2019 Hyundai Veloster N – Look out, Type-R!

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By Nauman Farooq

When the Hyundai Veloster first showed up, circa 2011, it had a lot going for it, but didn’t quite deliver!

It looked very good, had a funky interior, and everyone thought that this would be Hyundai’s entry into the hot hatch market – but it wasn’t.

The main problem was performance. Being based largely on the Hyundai Accent – drivetrain included – meant it just looked faster than it was.

A year later, the Veloster Turbo came out, and on spec, it seemed like the Veloster can finally catch up on its looks with its performance, but even this was a let down. It had too much turbo lag, and the chassis felt about as rigid as a wet noodle!

So, the future might have looked bleak for the Veloster, but Hyundai didn’t give up!

For the 2018 model year, the second generation model of the Veloster was introduced. I tested the 2019 Veloster Turbo earlier this year, and was pleasantly surprised by it – it had finally become a car that a driving enthusiast would appreciate.

However, I knew that the “Turbo” was not the highest spec version of this model, and what I really craved to get a piece of was the model you’re seeing here this week – the Veloster N.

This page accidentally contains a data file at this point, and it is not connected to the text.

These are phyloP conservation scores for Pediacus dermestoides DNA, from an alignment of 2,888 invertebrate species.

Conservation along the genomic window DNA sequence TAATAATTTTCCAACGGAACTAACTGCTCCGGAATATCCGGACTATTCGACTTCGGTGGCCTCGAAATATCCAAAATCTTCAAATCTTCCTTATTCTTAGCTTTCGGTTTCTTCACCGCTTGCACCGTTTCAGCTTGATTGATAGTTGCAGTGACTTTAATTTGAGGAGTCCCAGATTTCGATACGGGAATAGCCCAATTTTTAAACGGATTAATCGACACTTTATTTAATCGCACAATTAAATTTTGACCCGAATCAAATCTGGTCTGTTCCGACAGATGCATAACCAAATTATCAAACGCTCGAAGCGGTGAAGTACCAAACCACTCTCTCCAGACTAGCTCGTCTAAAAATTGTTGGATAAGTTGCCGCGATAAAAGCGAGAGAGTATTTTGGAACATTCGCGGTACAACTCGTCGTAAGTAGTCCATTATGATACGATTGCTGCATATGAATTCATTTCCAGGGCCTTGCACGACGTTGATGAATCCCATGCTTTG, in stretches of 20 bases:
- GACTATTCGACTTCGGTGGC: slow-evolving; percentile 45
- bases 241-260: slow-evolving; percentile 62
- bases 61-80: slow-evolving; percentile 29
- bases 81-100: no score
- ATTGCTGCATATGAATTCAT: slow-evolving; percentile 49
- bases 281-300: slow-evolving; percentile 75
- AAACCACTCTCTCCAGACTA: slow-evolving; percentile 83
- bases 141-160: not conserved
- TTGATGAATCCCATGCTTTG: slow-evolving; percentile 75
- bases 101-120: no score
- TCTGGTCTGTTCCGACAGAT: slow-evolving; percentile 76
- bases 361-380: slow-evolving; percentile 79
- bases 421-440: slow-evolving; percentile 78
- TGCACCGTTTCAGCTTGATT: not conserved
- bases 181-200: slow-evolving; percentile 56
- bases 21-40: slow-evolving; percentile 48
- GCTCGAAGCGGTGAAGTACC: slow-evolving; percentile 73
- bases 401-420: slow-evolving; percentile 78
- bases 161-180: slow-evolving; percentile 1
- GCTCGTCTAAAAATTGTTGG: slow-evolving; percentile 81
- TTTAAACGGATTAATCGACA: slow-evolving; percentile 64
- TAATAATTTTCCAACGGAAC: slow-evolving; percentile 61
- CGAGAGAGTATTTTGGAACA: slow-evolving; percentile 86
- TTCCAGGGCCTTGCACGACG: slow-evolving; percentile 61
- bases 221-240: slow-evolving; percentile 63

Tuned at the famous Nurburgring race track in Germany, under the watchful eye of Albert Biermann – a vehicle development specialist who came over to Hyundai from BMW’s M division – could this finally be the Veloster we’ve all been craving for?

Let’s find out!

Styling: Style was the main thing that drove interest in the Veloster from day one, and the Veloster N is by far the most aggressive version yet.

Keeping its quirky asymmetrical styling (it has one door on the driver’s side, and two doors on the passenger side), the “N” adds a deeper front spoiler, a larger rear spoiler, ground effects, and stunning 19-inch wheels wearing P235/35R19 summer performance tires – so yes, if you intend on using this car in the winter, you’ll have to really buy winter tires.

The Veloster N is a purpose built performance machine, to compete with the likes of the Honda Civic Type-R – and it shows.

Interior: Open the door, and it also shows that the Veloster N was built on a budget, with most of the money going to the chassis and drivetrain development.

Performance cars can often have minimalistic interiors, but this has really taken the minimalistic approach on a whole new level!

The most obvious cost cutting can be seen on the door cards and any plastic surface – if I were to say that this interior was built from melted Tupperware boxes, that’ll be an insult to Tupperware boxes! I think the last time I saw interior plastics this thin and cheaply made, they were in a Pontiac.

Thankfully, it still has an infotainment system – that does not have built-in navigation, you have to pair it through your phone and run the app – and while the seats don’t look luxurious, these sport cloth seats are comfortable and hold you well when you’re cornering quickly.

Let’s put it this way, the interior is definitely not the reason you’d buy a Veloster N – the next item on the agenda however, now that’s a different story!